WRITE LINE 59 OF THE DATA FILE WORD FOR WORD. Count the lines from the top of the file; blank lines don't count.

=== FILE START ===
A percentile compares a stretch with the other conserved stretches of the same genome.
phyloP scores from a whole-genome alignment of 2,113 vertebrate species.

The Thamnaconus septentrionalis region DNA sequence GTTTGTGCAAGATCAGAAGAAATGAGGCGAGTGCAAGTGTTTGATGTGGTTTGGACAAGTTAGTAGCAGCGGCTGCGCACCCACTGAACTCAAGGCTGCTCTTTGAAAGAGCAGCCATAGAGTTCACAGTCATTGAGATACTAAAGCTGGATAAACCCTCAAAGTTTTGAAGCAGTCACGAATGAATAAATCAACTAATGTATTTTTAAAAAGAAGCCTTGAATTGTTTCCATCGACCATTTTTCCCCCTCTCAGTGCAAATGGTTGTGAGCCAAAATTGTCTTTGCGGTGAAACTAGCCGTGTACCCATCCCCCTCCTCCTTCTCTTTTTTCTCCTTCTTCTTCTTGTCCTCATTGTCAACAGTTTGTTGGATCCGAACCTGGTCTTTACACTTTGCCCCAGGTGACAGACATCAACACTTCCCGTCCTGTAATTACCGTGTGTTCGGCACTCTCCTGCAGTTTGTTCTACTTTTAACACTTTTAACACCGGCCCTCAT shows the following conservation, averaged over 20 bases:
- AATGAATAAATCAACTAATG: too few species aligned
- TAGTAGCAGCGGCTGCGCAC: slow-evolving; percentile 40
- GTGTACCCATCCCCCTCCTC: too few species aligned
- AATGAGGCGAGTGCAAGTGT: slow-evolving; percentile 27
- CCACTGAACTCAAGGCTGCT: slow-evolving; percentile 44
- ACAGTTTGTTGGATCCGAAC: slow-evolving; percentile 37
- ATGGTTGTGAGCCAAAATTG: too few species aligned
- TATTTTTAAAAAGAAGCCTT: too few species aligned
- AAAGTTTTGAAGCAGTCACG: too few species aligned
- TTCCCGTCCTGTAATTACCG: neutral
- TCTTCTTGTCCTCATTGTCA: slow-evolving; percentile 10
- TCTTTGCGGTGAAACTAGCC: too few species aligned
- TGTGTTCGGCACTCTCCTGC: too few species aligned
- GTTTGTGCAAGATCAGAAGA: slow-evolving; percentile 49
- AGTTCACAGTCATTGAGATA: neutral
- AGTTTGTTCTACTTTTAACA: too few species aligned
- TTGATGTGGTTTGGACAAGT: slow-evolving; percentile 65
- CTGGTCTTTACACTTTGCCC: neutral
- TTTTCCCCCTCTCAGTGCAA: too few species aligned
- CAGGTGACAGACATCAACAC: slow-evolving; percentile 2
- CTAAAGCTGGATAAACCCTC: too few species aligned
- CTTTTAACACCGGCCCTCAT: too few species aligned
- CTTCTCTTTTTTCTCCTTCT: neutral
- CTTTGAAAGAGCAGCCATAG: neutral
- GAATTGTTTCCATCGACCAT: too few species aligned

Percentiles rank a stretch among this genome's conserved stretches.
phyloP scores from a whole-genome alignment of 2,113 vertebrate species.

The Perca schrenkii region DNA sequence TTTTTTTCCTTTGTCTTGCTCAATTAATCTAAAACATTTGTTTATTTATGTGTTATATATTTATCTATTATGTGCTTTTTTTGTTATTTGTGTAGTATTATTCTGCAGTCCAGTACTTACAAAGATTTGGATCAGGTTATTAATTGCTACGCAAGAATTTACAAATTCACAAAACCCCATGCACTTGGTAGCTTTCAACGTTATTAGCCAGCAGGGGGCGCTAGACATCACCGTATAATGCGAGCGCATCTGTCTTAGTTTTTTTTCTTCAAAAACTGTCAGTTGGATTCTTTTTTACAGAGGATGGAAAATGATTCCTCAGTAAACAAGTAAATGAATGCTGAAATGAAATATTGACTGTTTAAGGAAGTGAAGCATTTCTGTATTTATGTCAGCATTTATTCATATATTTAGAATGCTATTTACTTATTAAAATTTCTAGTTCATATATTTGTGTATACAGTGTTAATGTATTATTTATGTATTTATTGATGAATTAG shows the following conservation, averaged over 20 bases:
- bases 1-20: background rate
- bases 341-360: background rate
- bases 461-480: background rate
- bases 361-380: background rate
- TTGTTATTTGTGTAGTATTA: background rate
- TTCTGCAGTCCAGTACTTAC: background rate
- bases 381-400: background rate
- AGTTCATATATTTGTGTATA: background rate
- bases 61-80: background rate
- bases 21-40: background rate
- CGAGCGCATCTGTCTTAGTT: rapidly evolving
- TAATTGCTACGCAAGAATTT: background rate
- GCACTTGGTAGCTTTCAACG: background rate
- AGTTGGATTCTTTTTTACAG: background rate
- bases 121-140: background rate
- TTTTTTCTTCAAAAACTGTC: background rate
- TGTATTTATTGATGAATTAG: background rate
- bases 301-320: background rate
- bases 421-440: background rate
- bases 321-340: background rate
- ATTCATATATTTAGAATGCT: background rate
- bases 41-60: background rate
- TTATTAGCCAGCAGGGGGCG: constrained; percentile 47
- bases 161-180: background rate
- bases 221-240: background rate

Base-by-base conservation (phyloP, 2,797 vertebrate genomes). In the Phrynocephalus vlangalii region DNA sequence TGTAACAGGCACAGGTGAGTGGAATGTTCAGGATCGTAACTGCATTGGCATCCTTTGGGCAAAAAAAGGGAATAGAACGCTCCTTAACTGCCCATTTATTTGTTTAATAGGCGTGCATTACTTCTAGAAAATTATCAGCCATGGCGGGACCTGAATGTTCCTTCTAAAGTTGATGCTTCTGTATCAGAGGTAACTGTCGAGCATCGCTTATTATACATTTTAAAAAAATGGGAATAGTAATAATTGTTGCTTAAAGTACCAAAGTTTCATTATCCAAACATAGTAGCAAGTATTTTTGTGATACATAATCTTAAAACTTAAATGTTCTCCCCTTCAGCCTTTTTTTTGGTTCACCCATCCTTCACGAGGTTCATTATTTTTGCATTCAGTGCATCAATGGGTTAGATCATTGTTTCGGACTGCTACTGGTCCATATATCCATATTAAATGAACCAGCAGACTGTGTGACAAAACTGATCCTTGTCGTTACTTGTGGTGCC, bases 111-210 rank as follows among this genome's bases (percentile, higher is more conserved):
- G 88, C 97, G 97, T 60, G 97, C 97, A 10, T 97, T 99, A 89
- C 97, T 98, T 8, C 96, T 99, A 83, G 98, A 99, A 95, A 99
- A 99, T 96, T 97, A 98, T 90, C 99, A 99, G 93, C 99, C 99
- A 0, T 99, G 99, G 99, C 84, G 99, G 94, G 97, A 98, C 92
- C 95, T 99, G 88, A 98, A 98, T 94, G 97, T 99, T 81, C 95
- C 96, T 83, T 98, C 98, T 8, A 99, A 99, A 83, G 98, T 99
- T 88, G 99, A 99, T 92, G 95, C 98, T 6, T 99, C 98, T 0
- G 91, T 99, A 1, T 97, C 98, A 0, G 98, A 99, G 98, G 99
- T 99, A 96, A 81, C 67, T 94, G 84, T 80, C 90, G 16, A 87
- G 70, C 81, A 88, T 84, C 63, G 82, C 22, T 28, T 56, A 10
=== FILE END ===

- C 97, T 98, T 8, C 96, T 99, A 83, G 98, A 99, A 95, A 99